Rick Dickinson, the designer of several iconic Sinclair home computers, died earlier this week. Mr Dickinson, thought to be in his 60s, had recovered after a cancer diagnosis in 2015, only for it to return last year, reports the BBC.
The most famous Sinclair computers were designed under the watchful eye of Rick Dickinson. The ZX80 and ZX81 and the ZX Spectrum were all products created by this indiustrial designer. Despite having to keep costs down to make these early computers accessibly priced in the 1980s, Dickinson still managed to distil into them a futuristic design appeal. A particularly memorable example of this is the rubber keyboard of the ‘Speccy’, which helped cut components, complexity and thus costs.
In an interview with the BBC, Dickinson explained “Sinclair products were born out of staggering innovation and clever shortcuts to get things into ever smaller packages at lower costs.” However, the success of the machines took him by surprise, as the company was overwhelmed with interest and demand after they launched.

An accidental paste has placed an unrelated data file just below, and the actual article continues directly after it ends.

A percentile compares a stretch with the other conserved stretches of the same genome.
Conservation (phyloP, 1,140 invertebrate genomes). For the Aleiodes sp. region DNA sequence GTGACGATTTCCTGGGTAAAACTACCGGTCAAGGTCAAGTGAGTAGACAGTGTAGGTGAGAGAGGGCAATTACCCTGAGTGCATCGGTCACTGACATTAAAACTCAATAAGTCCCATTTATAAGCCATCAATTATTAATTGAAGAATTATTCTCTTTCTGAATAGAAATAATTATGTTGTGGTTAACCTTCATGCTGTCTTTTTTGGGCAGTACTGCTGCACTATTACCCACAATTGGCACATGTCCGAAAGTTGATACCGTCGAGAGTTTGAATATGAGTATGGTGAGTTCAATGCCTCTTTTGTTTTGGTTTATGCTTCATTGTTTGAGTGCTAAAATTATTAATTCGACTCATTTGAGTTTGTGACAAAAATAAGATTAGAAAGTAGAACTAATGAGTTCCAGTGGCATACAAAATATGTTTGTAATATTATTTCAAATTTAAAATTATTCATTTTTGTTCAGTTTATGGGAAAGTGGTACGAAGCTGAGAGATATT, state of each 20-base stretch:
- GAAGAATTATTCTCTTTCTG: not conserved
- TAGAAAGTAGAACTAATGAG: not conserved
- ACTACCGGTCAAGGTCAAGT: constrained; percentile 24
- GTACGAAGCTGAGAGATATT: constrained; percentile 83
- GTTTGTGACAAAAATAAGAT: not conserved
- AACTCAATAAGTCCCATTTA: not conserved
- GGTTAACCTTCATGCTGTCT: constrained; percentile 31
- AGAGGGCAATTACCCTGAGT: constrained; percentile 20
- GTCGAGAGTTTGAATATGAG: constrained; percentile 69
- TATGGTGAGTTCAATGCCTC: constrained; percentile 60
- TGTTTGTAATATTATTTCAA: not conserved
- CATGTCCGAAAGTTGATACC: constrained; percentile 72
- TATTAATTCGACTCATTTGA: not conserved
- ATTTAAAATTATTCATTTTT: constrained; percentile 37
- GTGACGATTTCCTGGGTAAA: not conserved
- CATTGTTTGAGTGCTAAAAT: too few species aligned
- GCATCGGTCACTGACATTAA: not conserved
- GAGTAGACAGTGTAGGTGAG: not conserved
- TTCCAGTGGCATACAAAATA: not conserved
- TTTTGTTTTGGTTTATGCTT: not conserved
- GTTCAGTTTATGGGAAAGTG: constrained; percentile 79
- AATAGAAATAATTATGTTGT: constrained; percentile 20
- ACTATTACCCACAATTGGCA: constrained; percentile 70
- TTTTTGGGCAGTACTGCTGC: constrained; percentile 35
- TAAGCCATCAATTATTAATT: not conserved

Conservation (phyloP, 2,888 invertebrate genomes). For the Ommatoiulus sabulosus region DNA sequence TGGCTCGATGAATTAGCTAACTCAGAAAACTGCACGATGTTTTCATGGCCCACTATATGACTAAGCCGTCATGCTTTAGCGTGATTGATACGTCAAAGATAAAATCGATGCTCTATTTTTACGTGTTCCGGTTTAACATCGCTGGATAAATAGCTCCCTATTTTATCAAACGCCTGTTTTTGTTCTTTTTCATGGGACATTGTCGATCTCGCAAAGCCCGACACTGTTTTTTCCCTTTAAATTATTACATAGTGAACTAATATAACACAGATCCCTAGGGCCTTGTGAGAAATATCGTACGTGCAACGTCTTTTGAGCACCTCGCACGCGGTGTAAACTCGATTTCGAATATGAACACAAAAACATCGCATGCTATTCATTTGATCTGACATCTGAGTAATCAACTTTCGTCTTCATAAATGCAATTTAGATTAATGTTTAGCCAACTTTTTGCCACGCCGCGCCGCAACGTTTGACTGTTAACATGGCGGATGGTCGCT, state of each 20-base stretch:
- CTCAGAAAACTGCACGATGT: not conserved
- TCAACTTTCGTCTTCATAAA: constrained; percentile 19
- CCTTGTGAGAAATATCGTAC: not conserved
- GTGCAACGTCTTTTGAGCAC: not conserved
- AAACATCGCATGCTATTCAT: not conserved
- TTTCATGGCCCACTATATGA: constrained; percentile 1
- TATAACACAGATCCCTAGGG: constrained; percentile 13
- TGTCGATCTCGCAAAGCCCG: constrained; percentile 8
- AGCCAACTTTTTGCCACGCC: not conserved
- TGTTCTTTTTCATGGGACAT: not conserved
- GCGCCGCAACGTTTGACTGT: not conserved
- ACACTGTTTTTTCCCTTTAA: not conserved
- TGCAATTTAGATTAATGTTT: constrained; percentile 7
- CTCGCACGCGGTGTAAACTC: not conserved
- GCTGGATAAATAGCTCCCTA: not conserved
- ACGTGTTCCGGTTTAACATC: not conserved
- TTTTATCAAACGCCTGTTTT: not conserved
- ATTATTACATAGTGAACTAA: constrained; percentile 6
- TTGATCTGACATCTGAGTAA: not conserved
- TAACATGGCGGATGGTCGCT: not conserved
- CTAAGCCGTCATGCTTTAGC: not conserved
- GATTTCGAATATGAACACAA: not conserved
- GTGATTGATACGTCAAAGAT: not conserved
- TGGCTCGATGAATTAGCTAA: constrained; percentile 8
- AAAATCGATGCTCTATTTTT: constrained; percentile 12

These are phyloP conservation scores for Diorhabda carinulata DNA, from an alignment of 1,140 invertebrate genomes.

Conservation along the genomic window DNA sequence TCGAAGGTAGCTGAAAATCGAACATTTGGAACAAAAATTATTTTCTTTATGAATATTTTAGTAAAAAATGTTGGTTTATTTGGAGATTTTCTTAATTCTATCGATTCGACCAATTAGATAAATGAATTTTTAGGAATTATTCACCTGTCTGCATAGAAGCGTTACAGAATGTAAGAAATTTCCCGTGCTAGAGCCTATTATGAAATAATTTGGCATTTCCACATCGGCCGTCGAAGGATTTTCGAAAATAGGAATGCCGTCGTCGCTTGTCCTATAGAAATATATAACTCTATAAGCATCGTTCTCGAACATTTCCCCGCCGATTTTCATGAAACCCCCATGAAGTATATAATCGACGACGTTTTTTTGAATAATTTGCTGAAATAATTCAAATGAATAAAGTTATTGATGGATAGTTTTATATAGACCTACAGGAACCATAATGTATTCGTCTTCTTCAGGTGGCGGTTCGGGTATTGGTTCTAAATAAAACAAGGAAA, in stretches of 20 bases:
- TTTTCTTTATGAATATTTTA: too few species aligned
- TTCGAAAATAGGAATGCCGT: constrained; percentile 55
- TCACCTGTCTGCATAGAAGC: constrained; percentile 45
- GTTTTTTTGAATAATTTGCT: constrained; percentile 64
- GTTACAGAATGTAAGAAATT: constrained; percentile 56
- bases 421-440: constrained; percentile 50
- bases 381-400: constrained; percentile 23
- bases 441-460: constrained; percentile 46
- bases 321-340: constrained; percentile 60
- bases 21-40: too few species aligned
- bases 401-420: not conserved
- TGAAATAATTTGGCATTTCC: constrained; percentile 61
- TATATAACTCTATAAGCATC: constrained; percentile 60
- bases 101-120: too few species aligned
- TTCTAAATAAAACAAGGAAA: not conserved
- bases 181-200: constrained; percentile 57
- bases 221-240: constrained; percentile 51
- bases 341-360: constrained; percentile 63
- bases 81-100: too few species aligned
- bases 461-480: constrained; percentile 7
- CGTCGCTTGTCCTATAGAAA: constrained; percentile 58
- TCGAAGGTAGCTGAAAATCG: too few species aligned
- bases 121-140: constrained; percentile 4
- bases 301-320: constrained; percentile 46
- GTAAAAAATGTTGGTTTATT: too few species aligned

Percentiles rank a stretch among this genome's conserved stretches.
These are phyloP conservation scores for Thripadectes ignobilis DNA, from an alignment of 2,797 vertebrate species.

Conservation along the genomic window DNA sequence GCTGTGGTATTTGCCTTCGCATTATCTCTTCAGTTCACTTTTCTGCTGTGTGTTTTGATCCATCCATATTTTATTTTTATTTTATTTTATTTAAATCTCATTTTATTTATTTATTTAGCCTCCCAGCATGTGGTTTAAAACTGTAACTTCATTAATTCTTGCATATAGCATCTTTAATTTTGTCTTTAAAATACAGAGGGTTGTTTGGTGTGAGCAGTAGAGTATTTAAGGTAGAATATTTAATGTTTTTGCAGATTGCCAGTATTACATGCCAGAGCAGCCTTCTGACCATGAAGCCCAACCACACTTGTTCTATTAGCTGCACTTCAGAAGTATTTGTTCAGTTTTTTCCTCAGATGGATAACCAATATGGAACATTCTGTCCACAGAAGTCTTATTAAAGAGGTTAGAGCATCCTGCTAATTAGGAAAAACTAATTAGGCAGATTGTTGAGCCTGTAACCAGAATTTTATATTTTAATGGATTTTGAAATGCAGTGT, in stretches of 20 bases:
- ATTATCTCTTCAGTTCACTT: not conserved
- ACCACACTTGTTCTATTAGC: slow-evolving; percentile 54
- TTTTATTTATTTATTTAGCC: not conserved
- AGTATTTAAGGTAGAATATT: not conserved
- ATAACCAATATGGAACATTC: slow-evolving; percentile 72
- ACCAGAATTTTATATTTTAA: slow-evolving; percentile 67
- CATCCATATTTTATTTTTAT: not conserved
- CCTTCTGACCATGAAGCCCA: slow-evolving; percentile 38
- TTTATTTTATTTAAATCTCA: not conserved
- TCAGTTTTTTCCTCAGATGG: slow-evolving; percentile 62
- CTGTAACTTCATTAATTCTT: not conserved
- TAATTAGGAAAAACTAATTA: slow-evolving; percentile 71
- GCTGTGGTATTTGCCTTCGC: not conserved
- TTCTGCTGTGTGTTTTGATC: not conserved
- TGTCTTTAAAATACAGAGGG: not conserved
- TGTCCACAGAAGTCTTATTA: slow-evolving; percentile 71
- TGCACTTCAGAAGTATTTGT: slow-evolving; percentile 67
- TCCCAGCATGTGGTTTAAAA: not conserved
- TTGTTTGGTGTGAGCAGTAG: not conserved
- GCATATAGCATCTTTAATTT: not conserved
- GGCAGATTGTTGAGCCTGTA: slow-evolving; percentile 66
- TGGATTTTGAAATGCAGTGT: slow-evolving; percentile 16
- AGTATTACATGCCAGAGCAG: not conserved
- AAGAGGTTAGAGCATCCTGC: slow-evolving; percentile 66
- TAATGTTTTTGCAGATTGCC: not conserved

After leaving Sinclair Research, Dickinson set up his own industrial design consultancy which was responsible for the first Amstrad portable computers, early mobile phones and game consoles. Most recently Dickinson had been involved in designing the Spectrum Next.
Sinclair’s ZX Spectrum in particular was a great success. It went on to form the foundation of the 80s home computing scene in the UK with its great, but pricier, rival the Commodore 64. Many a coder cut their teeth on the Speccy, pummelling the rubber keyboard and burning the midnight oil. The result was thousands of home computer games, some of which are still very fondly remembered, and revived in retro computing products/projects/games even today.